Schedule I medications are listed as having no current medical benefit and high abuse potential. There is clear opposition for its use. Medical marijuana comes from the marijuana plant (cannabis sativa plant) and is a chemical found in it. It comes to the medical world in a few different ways such as oils, creams, vaporized, or solids as used for cooking. While there are an increasing number of studies being done to show benefits, uses, and safety, marijuana (cannabis) remains a schedule I substance. As with any medication, there must be sufficient evidence to prove the benefits and safety.
While this is not a comprehensive list, studies suggest that the use of marijuana has improved the symptoms in the following conditions: anxiety, cancer related nausea and vomiting, chronic pain, depression, epilepsy, glaucoma, neuropathic pain, poor appetite and weight loss, post-traumatic stress disorder (PTSD), spasticity in multiple sclerosis, and Tourette’s syndrome.
In the article Cannabis and Its Derivatives: Review of Medical Use by Lawrence Leung, a chart illustrates some uses and success rate. We find that in Tourette’s syndrome in one study showed a 50-70% remission rate while another studies, only having 1 participant, had a 100% remission rate. With Glaucoma there was a significant reduction in intraocular pressures. Neuropathic pain patients saw an improvement with their pain. In a study of 50 patients with sensory neuropathic pain, there was a 34% reduction in pain. Dr. Joan L Kramer reports in Medical Marijuana for Cancer, we see a study for HIV related lack of appetite and weight loss. We see that shows 97% reported improved appetite. There was an increased caloric intake and improvement of weight. Ladino, Hernández-Ronquillo, & Téllez-Zenteno 2014 shows the effects of marijuana on epilepsy and show a 68% improvement. This was not only with frequency, but with severity as well. We see with epilepsy, Wang, Collet, Shapiro, and Ware (2008) state “it is becoming clear that cannabinoids have considerable therapeutic potential”.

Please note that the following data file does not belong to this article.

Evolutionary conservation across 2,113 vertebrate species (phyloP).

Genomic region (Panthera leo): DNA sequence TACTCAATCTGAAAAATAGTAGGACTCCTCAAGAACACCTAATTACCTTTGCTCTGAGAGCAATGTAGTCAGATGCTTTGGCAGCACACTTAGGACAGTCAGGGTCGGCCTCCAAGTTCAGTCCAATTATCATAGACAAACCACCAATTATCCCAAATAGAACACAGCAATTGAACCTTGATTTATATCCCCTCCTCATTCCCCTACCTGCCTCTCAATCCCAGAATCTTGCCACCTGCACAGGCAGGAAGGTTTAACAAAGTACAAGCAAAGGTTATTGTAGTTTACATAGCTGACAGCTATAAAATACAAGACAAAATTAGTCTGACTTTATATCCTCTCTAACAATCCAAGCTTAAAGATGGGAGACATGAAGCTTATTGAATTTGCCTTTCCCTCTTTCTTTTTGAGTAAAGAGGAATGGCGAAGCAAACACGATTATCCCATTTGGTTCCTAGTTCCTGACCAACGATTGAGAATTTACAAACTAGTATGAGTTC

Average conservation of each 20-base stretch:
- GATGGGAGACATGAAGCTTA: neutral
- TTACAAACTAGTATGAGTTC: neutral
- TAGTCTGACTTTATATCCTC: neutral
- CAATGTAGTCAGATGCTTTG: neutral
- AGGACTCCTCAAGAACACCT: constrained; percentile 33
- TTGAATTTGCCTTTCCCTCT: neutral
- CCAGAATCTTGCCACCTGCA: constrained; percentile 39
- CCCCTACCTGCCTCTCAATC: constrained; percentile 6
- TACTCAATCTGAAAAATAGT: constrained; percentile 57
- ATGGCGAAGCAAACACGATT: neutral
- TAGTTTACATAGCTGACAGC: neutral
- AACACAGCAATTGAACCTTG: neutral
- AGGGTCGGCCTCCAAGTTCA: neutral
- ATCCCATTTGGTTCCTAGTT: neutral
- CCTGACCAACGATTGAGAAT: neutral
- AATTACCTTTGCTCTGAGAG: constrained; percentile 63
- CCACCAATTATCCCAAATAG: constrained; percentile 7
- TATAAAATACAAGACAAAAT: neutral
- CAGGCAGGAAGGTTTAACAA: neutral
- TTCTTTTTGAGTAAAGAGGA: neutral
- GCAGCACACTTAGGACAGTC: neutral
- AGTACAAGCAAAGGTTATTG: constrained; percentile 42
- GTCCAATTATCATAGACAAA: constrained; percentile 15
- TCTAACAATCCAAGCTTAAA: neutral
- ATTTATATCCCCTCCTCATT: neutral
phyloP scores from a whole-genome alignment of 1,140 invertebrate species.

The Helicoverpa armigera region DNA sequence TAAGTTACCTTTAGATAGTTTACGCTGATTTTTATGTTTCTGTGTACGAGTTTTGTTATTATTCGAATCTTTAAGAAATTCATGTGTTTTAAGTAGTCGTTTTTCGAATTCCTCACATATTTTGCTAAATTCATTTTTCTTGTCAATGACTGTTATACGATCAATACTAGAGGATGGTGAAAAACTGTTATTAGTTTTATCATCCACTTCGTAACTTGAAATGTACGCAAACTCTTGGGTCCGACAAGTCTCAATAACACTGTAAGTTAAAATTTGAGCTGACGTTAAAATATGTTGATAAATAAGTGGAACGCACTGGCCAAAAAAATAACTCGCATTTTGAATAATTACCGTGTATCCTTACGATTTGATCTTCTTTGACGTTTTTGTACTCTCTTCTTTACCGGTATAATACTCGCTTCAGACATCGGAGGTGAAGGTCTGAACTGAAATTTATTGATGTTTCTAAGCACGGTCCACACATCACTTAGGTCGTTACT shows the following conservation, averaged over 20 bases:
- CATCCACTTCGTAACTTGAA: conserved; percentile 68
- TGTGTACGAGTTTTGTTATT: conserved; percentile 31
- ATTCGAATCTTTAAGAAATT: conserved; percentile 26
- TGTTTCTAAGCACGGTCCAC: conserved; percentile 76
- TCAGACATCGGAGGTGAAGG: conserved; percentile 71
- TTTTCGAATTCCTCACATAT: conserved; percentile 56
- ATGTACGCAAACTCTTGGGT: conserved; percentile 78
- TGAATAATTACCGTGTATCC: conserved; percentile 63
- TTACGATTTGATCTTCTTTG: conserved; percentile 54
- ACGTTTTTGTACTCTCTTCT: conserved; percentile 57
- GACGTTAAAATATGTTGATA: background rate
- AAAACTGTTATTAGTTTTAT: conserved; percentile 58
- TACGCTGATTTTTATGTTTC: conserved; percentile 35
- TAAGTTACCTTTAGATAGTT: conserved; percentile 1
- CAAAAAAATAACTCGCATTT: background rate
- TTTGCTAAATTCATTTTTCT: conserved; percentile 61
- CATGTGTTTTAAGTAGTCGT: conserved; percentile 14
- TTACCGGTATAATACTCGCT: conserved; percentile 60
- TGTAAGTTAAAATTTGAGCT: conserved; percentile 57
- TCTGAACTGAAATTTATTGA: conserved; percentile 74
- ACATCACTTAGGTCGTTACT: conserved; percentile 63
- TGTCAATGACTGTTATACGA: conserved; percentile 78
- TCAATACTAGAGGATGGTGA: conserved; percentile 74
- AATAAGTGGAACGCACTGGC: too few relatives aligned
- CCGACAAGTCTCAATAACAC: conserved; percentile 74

As with any medication, just because the medication can be used to treat a disease, condition, or illness, does not mean it will work successfully to do so in every case. If the medication did not work for your illness, injury, or condition, should we then base the efficacy on just one person and say it doesn’t work for others with the same problem? Of course not. While some argue there are people who abuse medical marijuana, there are also people who don’t. These people depend on taking it to control their condition. Many times, these people have tried all the “traditional” and even some alternative medications in hopes of seeking relief. As we all know by news headlines, opioids are becoming highly abused. However, what is needed is a better governing system. A better way to track, review, and punish those who do so. Let’s not punish those who obey the laws and strip them of the only thing that works. In addition, there is a need for more detailed studies but with what studies there currently are, one can say there is evidence that medical marijuana is not just a smokescreen. There are medicinal benefits one can get from its use.